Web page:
3.4. "רַבִּי יִשְׁמָעֵאל אוֹמֵר, שְׁלשָׁה הֲדַסִּים וּשְׁתֵּי עֲרָבוֹת, לוּלָב אֶחָד וְאֶתְרוֹג אֶחָד, אֲפִלּוּ שְׁנַיִם קְטוּמִים וְאֶחָד אֵינוֹ קָטוּם. רַבִּי טַרְפוֹן אוֹמֵר, אֲפִלּוּ שְׁלָשְׁתָּן קְטוּמִים. רַבִּי עֲקִיבָא אוֹמֵר, כְּשֵׁם שֶׁלּוּלָב אֶחָד וְאֶתְרוֹג אֶחָד, כָּךְ הֲדַס אֶחָד וַעֲרָבָה אֶחָת: \n", 4.4. "מִצְוַת לוּלָב כֵּיצַד. יוֹם טוֹב הָרִאשׁוֹן שֶׁל חָג שֶׁחָל לִהְיוֹת בְּשַׁבָּת, מוֹלִיכִין אֶת לוּלְבֵיהֶן לְהַר הַבַּיִת, וְהַחַזָּנִין מְקַבְּלִין מֵהֶן וְסוֹדְרִין אוֹתָן עַל גַּב הָאִצְטַבָּא, וְהַזְּקֵנִים מַנִּיחִין אֶת שֶׁלָּהֶן בַּלִּשְׁכָּה. וּמְלַמְּדִים אוֹתָם לוֹמַר, כָּל מִי שֶׁמַּגִּיעַ לוּלָבִי בְיָדוֹ, הֲרֵי הוּא לוֹ בְמַתָּנָה. לְמָחָר מַשְׁכִּימִין וּבָאִין, וְהַחַזָּנִין זוֹרְקִין אוֹתָם לִפְנֵיהֶם. וְהֵן מְחַטְּפִין וּמַכִּין אִישׁ אֶת חֲבֵרוֹ. וּכְשֶׁרָאוּ בֵית דִּין שֶׁבָּאוּ לִידֵי סַכָּנָה, הִתְקִינוּ שֶׁיְּהֵא כָל אֶחָד וְאֶחָד נוֹטֵל בְּבֵיתוֹ: \n", 4.5. "מִצְוַת עֲרָבָה כֵּיצַד, מָקוֹם הָיָה לְמַטָּה מִירוּשָׁלַיִם, וְנִקְרָא מוֹצָא. יוֹרְדִין לְשָׁם וּמְלַקְּטִין מִשָּׁם מֻרְבִּיּוֹת שֶׁל עֲרָבָה, וּבָאִין וְזוֹקְפִין אוֹתָן בְּצִדֵּי הַמִּזְבֵּחַ, וְרָאשֵׁיהֶן כְּפוּפִין עַל גַּבֵּי הַמִּזְבֵּחַ. תָּקְעוּ וְהֵרִיעוּ וְתָקָעוּ. בְּכָל יוֹם מַקִּיפִין אֶת הַמִּזְבֵּחַ פַּעַם אַחַת, וְאוֹמְרִים, אָנָּא ה' הוֹשִׁיעָה נָּא, אָנָּא ה' הַצְלִיחָה נָּא. רַבִּי יְהוּדָה אוֹמֵר, אֲנִי וָהוֹ הוֹשִׁיעָה נָּא. וְאוֹתוֹ הַיּוֹם מַקִּיפִין אֶת הַמִּזְבֵּחַ שֶׁבַע פְּעָמִים. בִּשְׁעַת פְּטִירָתָן, מָה הֵן אוֹמְרִים, יֹפִי לְךָ מִזְבֵּחַ, יֹפִי לְךָ מִזְבֵּחַ. רַבִּי אֱלִיעֶזֶר אוֹמֵר, לְיָהּ וּלְךָ, מִזְבֵּחַ. לְיָהּ וּלְךָ, מִזְבֵּחַ: \n", 4.6. "כְּמַעֲשֵׂהוּ בְחֹל כָּךְ מַעֲשֵׂהוּ בְשַׁבָּת, אֶלָּא שֶׁהָיוּ מְלַקְּטִין אוֹתָן מֵעֶרֶב שַׁבָּת וּמַנִּיחִים אוֹתָן בְּגִיגִיּוֹת שֶׁל זָהָב, כְּדֵי שֶׁלֹּא יִכְמֹשׁוּ. רַבִּי יוֹחָנָן בֶּן בְּרוֹקָה אוֹמֵר, חֲרִיּוֹת שֶׁל דֶּקֶל הָיוּ מְבִיאִין, וְחוֹבְטִין אוֹתָן בַּקַּרְקַע בְּצִדֵּי הַמִּזְבֵּחַ, וְאוֹתוֹ הַיּוֹם נִקְרָא יוֹם חִבּוּט חֲרִיּוֹת: \n", 4.9. "נִסּוּךְ הַמַּיִם כֵּיצַד. צְלוֹחִית שֶׁל זָהָב מַחֲזֶקֶת שְׁלשֶׁת לֻגִּים הָיָה מְמַלֵּא מִן הַשִּׁלּוֹחַ. הִגִּיעוּ לְשַׁעַר הַמַּיִם, תָּקְעוּ וְהֵרִיעוּ וְתָקָעוּ. עָלָה בַכֶּבֶשׁ וּפָנָה לִשְׂמֹאלוֹ, שְׁנֵי סְפָלִים שֶׁל כֶּסֶף הָיוּ שָׁם. רַבִּי יְהוּדָה אוֹמֵר, שֶׁל סִיד הָיוּ, אֶלָּא שֶׁהָיוּ מֻשְׁחָרִין פְּנֵיהֶם מִפְּנֵי הַיָּיִן. וּמְנֻקָּבִין כְּמִין שְׁנֵי חֳטָמִין דַּקִּין, אֶחָד מְעֻבֶּה וְאֶחָד דַּק, כְּדֵי שֶׁיְּהוּ שְׁנֵיהֶם כָּלִין בְּבַת אַחַת. מַעֲרָבִי שֶׁל מַיִם, מִזְרָחִי שֶׁל יָיִן. עֵרָה שֶׁל מַיִם לְתוֹךְ שֶׁל יַיִן, וְשֶׁל יַיִן לְתוֹךְ שֶׁל מַיִם, יָצָא. רַבִּי יְהוּדָה אוֹמֵר, בְּלֹג הָיָה מְנַסֵּךְ כָּל שְׁמֹנָה. וְלַמְנַסֵּךְ אוֹמְרִים לוֹ, הַגְבַּהּ יָדֶךָ, שֶׁפַּעַם אַחַת נִסֵּךְ אֶחָד עַל גַּבֵּי רַגְלָיו, וּרְגָמוּהוּ כָל הָעָם בְּאֶתְרוֹגֵיהֶן: \n", 4.10. "כְּמַעֲשֵׂהוּ בְחֹל כָּךְ מַעֲשֵׂהוּ בְשַׁבָּת, אֶלָּא שֶׁהָיָה מְמַלֵּא מֵעֶרֶב שַׁבָּת חָבִית שֶׁל זָהָב שֶׁאֵינָהּ מְקֻדֶּשֶׁת, מִן הַשִּׁלּוֹחַ, וּמַנִּיחָהּ בַּלִּשְׁכָּה. נִשְׁפְּכָה אוֹ נִתְגַּלְּתָה, הָיָה מְמַלֵּא מִן הַכִּיּוֹר, שֶׁהַיַּיִן וְהַמַּיִם הַמְּגֻלִּין, פְּסוּלִים לְגַבֵּי הַמִּזְבֵּחַ: \n", 5.1. "הֶחָלִיל חֲמִשָּׁה וְשִׁשָּׁה. זֶהוּ הֶחָלִיל שֶׁל בֵּית הַשּׁוֹאֵבָה, שֶׁאֵינָה דּוֹחָה לֹא אֶת הַשַּׁבָּת וְלֹא אֶת יוֹם טוֹב. אָמְרוּ, כָּל מִי שֶׁלֹּא רָאָה שִׂמְחַת בֵּית הַשּׁוֹאֵבָה, לֹא רָאָה שִׂמְחָה מִיָּמָיו: \n", 5.2. "בְּמוֹצָאֵי יוֹם טוֹב הָרִאשׁוֹן שֶׁל חָג, יָרְדוּ לְעֶזְרַת נָשִׁים, וּמְתַקְּנִין שָׁם תִּקּוּן גָּדוֹל. וּמְנוֹרוֹת שֶׁל זָהָב הָיוּ שָׁם, וְאַרְבָּעָה סְפָלִים שֶׁל זָהָב בְּרָאשֵׁיהֶן, וְאַרְבָּעָה סֻלָּמוֹת לְכָל אֶחָד וְאֶחָד, וְאַרְבָּעָה יְלָדִים מִפִּרְחֵי כְהֻנָּה וּבִידֵיהֶם כַּדִּים שֶׁל שֶׁמֶן שֶׁל מֵאָה וְעֶשְׂרִים לֹג, שֶׁהֵן מַטִּילִין לְכָל סֵפֶל וָסֵפֶל: \n", 5.3. "מִבְּלָאֵי מִכְנְסֵי כֹהֲנִים וּמֵהֶמְיָנֵיהֶן מֵהֶן הָיוּ מַפְקִיעִין, וּבָהֶן הָיוּ מַדְלִיקִין, וְלֹא הָיְתָה חָצֵר בִּירוּשָׁלַיִם שֶׁאֵינָהּ מְאִירָה מֵאוֹר בֵּית הַשּׁוֹאֵבָה: \n", 5.4. "חֲסִידִים וְאַנְשֵׁי מַעֲשֶׂה הָיוּ מְרַקְּדִים לִפְנֵיהֶם בַּאֲבוּקוֹת שֶׁל אוֹר שֶׁבִּידֵיהֶן, וְאוֹמְרִים לִפְנֵיהֶן דִּבְרֵי שִׁירוֹת וְתִשְׁבָּחוֹת. וְהַלְוִיִּם בְּכִנּוֹרוֹת וּבִנְבָלִים וּבִמְצִלְתַּיִם וּבַחֲצוֹצְרוֹת וּבִכְלֵי שִׁיר בְּלֹא מִסְפָּר, עַל חֲמֵשׁ עֶשְׂרֵה מַעֲלוֹת הַיּוֹרְדוֹת מֵעֶזְרַת יִשְׂרָאֵל לְעֶזְרַת נָשִׁים, כְּנֶגֶד חֲמִשָּׁה עָשָׂר שִׁיר הַמַּעֲלוֹת שֶׁבַּתְּהִלִּים, שֶׁעֲלֵיהֶן לְוִיִּים עוֹמְדִין בִּכְלֵי שִׁיר וְאוֹמְרִים שִׁירָה. וְעָמְדוּ שְׁנֵי כֹהֲנִים בַּשַּׁעַר הָעֶלְיוֹן שֶׁיּוֹרֵד מֵעֶזְרַת יִשְׂרָאֵל לְעֶזְרַת נָשִׁים, וּשְׁתֵּי חֲצוֹצְרוֹת בִּידֵיהֶן. קָרָא הַגֶּבֶר, תָּקְעוּ וְהֵרִיעוּ וְתָקָעוּ. הִגִּיעוּ לְמַעְלָה עֲשִׂירִית, תָּקְעוּ וְהֵרִיעוּ וְתָקָעוּ. הִגִּיעוּ לָעֲזָרָה, תָּקְעוּ וְהֵרִיעוּ וְתָקָעוּ. הָיוּ תוֹקְעִין וְהוֹלְכִין, עַד שֶׁמַּגִּיעִין לַשַּׁעַר הַיּוֹצֵא מִזְרָח. הִגִּיעוּ לַשַּׁעַר הַיּוֹצֵא מִמִּזְרָח, הָפְכוּ פְנֵיהֶן לַמַּעֲרָב, וְאָמְרוּ, אֲבוֹתֵינוּ שֶׁהָיוּ בַמָּקוֹם הַזֶּה אֲחוֹרֵיהֶם אֶל הֵיכַל ה' וּפְנֵיהֶם קֵדְמָה, וְהֵמָּה מִשְׁתַּחֲוִים קֵדְמָה לַשָּׁמֶשׁ, וְאָנוּ לְיָהּ עֵינֵינוּ. רַבִּי יְהוּדָה אוֹמֵר, הָיוּ שׁוֹנִין וְאוֹמְרִין, אָנוּ לְיָהּ, וּלְיָהּ עֵינֵינוּ: \n", 3.4. "Rabbi Ishmael says: three hadasim, two aravot, one lulav and one etrog, even if two [of the hadasim] have their tips broken off and [only] one is whole. Rabbi Tarfon says: even if all three have their tips broken off. Rabbi Akiva says: just as there is one lulav and one etrog, so too only one hadas and one aravah.", 4.4. "The mitzvah of the lulav how was it carried out? If the first day of the festival fell on Shabbat, they brought their lulavim to the Temple Mount, and the attendants would receive them and arrange them on top of the portico, and the elders laid theirs in the chamber. And they would teach the people to say, “Whoever gets my lulav in his hand, let it be his as a gift.” The next day they got up early, and came [to the Temple Mount] and the attendants threw down [their lulavim] before them, and they snatched at them, and so they used to come to blows with one another. When the court saw that they reached a state of danger, they instituted that each man should take [his lulav] in his own home.", 4.5. "The mitzvah of the aravah how was it [performed]?There was a place below Jerusalem called Moza. They went down there and gathered tall branches of aravot and then they came and stood them up at the sides of the altar, and their tops were bent over the altar. They then sounded a teki’ah [long blast], a teru’ah [staccato blast] and again a teki’ah. Every day they went round the altar once, saying, “O Lord, save us, O Lord, make us prosper” (Psalms 118:. Rabbi Judah says: “Ani vaho, save us.” On that day they went round the altar seven times. When they departed, what did they say? “O altar, beauty is to you! O altar, beauty is to you!” Rabbi Eliezer said: [they would say,] “To the Lord and to you, O altar, to the Lord and to you, O altar.”", 4.6. "As was its performance on a weekday, so was its performance on Shabbat, except that they would gather them on the eve of Shabbat and place them in golden basins so that they would not become wilted. Rabbi Yoha ben Beroka says: they used to bring palm branches and they would beat them on the ground at the sides of the altar, and that day was called “[the day of] the beating of the palm branches.”", 4.9. "How was the water libation [performed]? A golden flask holding three logs was filled from the Shiloah. When they arrived at the water gate, they sounded a teki'ah [long blast], a teru'ah [a staccato note] and again a teki'ah. [The priest then] went up the ascent [of the altar] and turned to his left where there were two silver bowls. Rabbi Judah says: they were of plaster [but they looked silver] because their surfaces were darkened from the wine. They had each a hole like a slender snout, one being wide and the other narrow so that both emptied at the same time. The one on the west was for water and the one on the east for wine. If he poured the flask of water into the bowl for wine, or that of wine into that for water, he has fulfilled his obligation. Rabbi Judah says: with one log he performed the ceremony of the water-libation all eight days. To [the priest] who performed the libation they used to say, “Raise your hand”, for one time, a certain man poured out the water over his feet, and all the people pelted him with their etrogs.", 4.10. "As it was performed on weekdays, so was it was performed on Shabbat, save that on the eve of Shabbat he would fill a non-sanctified golden barrel from the Shiloah, and place it in the chamber. If it was poured away or uncovered, he would refill it from the laver, for wine or water which has become uncovered is invalid for the altar.", 5.1. "The flute was for five or six days. This refers to the flute at the Bet Hashoevah [the place of the water-drawing] which does not override Shabbat or the festival day. They said: he who has not seen the Simchat Bet Hashoevah has never seen rejoicing in his life.", 5.2. "At the conclusion of the first festival day of Sukkot they descended to the Women’s Court (Ezrat Nashim) and they would make there a great enactment. And golden candlesticks were there, and four golden bowls on the top of each of them and four ladders to each, and four youths drawn from the young priests, and in their hands there were jars of oil containing one hundred and twenty logs which they poured into the bowls.", 5.3. "From the worn-out pants and belts of the priests they made wicks and with them they kindled the lamps. And there was not a courtyard in Jerusalem that was not illuminated by the light of the Bet Hashoevah.", 5.4. "Men of piety and good deeds used to dance before them with lighted torches in their hands, and they would sing songs and praises. And Levites with innumerable harps, lyres, cymbals and trumpets and other musical instruments stood upon the fifteen steps leading down from the Court of the Israelites to the Court of the Women, corresponding to the fifteen songs of ascents in the Psalms, and it was on these [steps] that the Levites stood with their musical instruments and sang their songs. Two priests stood by the upper gate which leads down from the Court of the Israelites to the Court of the Women, with two trumpets in their hands. When the cock crowed they sounded a teki'ah [drawn-out blast], a teru'ah [staccato note] and again a teki'ah. When they reached the tenth step they sounded a teki'ah, a teru'ah and again a teki'ah. When they reached the Court [of the Women] they sounded a teki'ah, a teru'ah and again a teki'ah. They would sound their trumpets and proceed until they reached the gate which leads out to the east. When they reached the gate which leads out to the east, they turned their faces from east to west and said, “Our fathers who were in this place ‘their backs were toward the Temple of the Lord, and their faces toward the east, and they worshipped the sun toward the east’, but as for us, our eyes are turned to the Lord.” Rabbi Judah said: they used to repeat [the last words] and say “We are the Lord’s and our eyes are turned to the Lord.”",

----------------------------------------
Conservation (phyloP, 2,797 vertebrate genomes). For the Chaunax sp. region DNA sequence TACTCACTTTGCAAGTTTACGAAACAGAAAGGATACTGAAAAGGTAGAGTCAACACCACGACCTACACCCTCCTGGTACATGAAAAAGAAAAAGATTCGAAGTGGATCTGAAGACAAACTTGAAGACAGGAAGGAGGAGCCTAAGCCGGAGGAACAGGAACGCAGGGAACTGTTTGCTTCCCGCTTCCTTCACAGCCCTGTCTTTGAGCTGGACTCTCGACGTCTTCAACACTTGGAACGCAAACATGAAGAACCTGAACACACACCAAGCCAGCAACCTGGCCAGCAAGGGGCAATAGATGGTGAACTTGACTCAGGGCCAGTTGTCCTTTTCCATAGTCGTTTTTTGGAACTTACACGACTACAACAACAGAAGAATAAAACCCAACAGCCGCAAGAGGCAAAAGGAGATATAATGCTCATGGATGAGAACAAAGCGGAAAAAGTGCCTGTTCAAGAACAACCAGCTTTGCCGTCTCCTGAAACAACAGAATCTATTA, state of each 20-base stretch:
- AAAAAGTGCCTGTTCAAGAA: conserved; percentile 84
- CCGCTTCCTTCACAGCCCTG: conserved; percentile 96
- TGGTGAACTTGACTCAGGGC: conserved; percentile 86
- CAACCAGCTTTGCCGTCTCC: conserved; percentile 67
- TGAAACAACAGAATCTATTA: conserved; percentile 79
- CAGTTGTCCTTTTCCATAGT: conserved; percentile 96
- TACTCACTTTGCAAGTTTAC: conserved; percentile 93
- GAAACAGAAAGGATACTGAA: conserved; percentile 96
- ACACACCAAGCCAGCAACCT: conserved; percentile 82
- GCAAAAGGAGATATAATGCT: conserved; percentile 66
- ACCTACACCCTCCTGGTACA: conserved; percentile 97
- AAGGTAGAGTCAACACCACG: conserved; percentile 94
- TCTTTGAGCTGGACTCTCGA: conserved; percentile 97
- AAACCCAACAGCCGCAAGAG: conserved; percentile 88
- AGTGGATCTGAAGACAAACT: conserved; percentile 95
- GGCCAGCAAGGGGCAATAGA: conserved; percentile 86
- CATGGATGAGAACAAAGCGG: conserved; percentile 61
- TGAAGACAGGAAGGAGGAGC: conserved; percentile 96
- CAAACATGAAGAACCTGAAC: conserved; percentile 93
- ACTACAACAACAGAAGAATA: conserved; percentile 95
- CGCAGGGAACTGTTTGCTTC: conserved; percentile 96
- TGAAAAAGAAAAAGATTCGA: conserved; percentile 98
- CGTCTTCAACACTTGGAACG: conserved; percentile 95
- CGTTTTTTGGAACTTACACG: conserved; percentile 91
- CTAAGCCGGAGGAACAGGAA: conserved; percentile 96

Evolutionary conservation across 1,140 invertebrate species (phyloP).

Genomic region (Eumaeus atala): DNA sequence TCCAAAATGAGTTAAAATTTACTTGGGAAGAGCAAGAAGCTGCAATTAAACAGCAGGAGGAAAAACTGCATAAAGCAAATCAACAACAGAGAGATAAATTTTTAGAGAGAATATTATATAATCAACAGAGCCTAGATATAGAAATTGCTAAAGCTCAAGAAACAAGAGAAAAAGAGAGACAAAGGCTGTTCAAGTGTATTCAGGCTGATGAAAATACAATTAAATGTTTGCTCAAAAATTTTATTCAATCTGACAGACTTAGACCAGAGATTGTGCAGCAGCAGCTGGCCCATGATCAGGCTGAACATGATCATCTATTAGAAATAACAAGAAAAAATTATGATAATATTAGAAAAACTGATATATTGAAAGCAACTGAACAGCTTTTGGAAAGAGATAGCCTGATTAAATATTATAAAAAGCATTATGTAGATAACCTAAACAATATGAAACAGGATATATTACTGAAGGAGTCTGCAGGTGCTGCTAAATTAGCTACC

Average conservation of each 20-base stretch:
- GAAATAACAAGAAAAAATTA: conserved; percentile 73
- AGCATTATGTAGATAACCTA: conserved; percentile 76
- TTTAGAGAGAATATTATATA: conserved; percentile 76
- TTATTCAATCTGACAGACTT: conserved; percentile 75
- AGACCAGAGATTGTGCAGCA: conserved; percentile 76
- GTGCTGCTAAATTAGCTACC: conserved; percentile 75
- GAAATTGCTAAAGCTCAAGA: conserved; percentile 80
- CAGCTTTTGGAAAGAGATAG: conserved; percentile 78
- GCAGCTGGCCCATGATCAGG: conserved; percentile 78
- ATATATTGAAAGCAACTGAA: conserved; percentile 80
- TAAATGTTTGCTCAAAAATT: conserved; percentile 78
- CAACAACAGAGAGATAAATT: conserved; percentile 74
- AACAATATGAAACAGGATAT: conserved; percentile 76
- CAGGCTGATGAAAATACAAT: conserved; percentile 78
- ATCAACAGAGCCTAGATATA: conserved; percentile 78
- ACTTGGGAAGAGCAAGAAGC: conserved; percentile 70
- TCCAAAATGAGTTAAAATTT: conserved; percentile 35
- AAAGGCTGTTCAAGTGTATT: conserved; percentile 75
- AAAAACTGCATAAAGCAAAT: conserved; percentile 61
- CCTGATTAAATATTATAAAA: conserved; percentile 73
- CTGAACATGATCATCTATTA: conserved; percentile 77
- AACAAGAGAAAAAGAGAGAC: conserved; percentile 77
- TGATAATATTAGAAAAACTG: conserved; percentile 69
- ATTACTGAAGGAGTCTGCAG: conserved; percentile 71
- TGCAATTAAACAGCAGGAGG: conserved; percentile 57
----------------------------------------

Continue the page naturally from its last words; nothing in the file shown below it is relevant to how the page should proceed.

45. Mishnah, Tamid, None (1st cent. CE - 3rd cent. CE)  Tagged with subjects: •nan Found in books: Kaplan (2015), My Perfect One: Typology and Early Rabbinic Interpretation of Song of Songs, 56